The term *elastic* probably brings to mind words like *stretchy* or *flexible*, a description for something that easily bounces back. When applied to a collision in physics, this is exactly correct. Two playground balls that roll into one another and then bounce apart had what's known as an *elastic collision*.

In contrast, when a car stopped at a red light gets rear-ended by a truck, both vehicles stick together and then move together into the intersection at the same speed - no rebounding. This is an *inelastic collision*.

#### TL;DR (Too Long; Didn't Read)

If objects are **stuck together** either before or after a collision, the collision is *inelastic*; if the all the objects start and end **moving separately from each other**, the collision is *elastic*.

Note that inelastic collisions don't always need to show objects sticking together *after* the collision. For example, two train cars could start off connected, moving with one velocity, before an explosion propels them opposite ways.

Another example is this: A person on a moving boat with some initial velocity could throw a crate overboard, thereby changing the final velocities of the boat-plus-person and the crate. If this is hard to understand, consider the scenario in reverse: a crate falls onto a boat. Initially, the crate and the boat were moving with separate velocities, afterwards, their combined mass is moving with one velocity.

In contrast, an *elastic collision* describes the case when the objects hitting each other each start and end with their own velocities. For example, two skateboards approach each other from opposite directions, collide and then bounce back towards where they came from.

#### TL;DR (Too Long; Didn't Read)

If the objects in a collision never stick together – either before or after touching – the collision is at least partly *elastic*.

## What Is the Difference Mathematically?

The law of conservation of momentum applies equally in either elastic or inelastic collisions in an isolated system (no net external force), so the math is the same. **The total momentum cannot change.** So the momentum equation shows all the masses times their respective velocities **before the collision** (since momentum is mass times velocity) equal to all the masses times their respective velocities **after the collision**.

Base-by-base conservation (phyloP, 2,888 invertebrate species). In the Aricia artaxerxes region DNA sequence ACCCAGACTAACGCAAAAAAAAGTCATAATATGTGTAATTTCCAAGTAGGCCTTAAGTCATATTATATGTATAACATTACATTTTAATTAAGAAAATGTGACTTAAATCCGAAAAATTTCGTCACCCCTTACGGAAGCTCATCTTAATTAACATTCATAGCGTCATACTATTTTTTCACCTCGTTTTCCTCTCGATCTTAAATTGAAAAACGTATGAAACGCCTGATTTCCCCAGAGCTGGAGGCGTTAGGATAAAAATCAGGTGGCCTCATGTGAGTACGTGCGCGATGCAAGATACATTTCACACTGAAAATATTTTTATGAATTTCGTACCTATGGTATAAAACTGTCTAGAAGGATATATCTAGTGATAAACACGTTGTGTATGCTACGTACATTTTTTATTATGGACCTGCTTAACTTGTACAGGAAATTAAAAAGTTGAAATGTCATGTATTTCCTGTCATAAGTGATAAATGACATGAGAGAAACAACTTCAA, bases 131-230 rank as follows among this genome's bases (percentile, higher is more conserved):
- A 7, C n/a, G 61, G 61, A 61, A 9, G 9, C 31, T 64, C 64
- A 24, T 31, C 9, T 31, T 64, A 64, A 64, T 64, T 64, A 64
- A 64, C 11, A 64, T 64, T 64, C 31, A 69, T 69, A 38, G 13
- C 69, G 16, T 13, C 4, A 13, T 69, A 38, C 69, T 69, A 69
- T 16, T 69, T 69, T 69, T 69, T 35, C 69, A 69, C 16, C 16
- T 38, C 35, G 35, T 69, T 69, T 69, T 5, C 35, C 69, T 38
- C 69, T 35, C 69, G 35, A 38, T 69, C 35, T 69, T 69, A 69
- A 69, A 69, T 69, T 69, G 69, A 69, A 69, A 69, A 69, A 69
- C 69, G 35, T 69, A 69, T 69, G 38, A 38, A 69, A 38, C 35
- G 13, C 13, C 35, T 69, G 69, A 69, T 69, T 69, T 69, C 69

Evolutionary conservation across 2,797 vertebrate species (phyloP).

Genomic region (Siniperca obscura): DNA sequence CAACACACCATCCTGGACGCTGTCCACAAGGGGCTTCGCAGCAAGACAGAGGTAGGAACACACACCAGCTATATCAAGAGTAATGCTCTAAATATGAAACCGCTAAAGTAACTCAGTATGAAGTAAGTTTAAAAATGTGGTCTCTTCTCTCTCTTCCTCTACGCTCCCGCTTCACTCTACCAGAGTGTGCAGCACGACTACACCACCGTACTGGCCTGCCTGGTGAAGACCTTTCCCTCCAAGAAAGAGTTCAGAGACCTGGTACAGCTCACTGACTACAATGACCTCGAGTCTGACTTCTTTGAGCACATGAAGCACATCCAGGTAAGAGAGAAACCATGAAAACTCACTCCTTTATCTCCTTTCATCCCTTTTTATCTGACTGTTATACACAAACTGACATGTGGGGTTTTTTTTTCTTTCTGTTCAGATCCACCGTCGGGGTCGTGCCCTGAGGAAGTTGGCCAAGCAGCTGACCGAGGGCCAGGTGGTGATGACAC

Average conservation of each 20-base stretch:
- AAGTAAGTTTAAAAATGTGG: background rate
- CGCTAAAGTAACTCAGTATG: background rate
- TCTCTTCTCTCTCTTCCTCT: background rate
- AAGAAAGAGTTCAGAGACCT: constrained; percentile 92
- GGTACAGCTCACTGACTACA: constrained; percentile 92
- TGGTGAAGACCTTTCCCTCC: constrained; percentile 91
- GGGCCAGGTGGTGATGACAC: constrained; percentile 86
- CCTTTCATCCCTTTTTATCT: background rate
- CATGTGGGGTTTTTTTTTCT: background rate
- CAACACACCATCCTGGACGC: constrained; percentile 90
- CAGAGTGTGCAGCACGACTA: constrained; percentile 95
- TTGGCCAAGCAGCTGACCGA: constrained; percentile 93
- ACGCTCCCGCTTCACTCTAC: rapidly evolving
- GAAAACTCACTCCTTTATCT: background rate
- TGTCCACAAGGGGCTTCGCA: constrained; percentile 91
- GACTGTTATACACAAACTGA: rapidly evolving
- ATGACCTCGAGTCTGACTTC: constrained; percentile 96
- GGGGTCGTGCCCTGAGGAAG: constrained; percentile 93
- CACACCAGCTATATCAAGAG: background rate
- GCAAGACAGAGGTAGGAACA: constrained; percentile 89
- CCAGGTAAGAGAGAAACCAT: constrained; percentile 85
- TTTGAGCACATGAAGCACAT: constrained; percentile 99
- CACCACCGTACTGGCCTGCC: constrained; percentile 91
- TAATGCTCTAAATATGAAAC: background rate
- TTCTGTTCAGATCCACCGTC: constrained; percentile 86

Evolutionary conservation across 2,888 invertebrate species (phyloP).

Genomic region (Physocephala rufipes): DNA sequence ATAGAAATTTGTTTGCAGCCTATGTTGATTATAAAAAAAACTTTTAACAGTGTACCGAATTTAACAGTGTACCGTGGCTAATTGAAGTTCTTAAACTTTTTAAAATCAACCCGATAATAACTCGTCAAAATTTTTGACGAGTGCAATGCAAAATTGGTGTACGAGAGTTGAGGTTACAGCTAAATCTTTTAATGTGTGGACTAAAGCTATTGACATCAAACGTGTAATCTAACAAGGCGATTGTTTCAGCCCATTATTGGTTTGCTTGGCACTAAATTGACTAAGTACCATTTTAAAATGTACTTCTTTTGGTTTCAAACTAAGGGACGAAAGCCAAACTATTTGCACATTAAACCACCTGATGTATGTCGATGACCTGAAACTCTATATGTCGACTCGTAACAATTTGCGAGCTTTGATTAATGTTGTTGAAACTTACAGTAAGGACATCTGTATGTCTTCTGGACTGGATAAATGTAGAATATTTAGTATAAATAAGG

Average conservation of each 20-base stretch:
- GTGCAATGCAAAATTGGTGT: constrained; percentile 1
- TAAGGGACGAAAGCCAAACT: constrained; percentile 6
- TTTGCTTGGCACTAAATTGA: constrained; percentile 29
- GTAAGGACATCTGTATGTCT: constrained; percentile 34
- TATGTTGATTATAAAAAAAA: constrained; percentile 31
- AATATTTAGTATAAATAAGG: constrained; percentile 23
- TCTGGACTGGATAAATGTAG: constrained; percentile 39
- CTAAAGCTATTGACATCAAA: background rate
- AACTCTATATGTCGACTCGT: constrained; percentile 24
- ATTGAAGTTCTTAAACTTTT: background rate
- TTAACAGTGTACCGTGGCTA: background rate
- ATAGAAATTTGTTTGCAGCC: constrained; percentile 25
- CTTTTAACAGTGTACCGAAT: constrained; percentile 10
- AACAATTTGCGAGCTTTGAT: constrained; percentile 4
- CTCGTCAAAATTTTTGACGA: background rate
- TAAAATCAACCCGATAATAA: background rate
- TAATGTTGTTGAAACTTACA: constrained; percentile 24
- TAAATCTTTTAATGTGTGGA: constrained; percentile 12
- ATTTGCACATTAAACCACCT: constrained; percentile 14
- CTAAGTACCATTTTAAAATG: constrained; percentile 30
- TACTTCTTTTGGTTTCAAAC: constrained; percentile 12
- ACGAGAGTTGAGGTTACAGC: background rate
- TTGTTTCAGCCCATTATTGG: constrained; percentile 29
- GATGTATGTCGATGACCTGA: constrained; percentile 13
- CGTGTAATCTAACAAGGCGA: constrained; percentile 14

For two masses, that looks like this:

*m _{1}v_{1i }+ m_{2}v_{2i }= m_{1}v_{1f }+ m_{2}v_{2f }*

Where m_{1} is the mass of the first object, m_{2} is the mass of the second object, v_{i} is the corresponding mass' initial velocity _{} and v_{f} is its final velocity.

**This equation works equally well for elastic and inelastic collisions.**

However, sometimes it is represented a little differently for inelastic collisions. That's because objects stick together in an inelastic collision – think of the car being rear-ended by the truck – and afterwards, they act like one large mass moving with one velocity.

So, another way to write the same law of conservation of momentum mathematically for *inelastic collisions* is:

*m _{1}v_{1i }+ m_{2}v_{2i }=*

*(m*

_{1}+ m_{2})v_{f}or

*(m _{1} + m_{2})v_{i }* =

*m*

_{1}v_{1if}+ m_{2}v_{2f}In the first case, the objects stuck together **after the collision**, so the masses are added together and move with one velocity **after the equals sign**. The opposite is true in the second case.

An important distinction between these types of collisions is that kinetic energy is conserved in an elastic collision, but not in an inelastic collision. So for two colliding objects, the conservation of kinetic energy can be expressed as: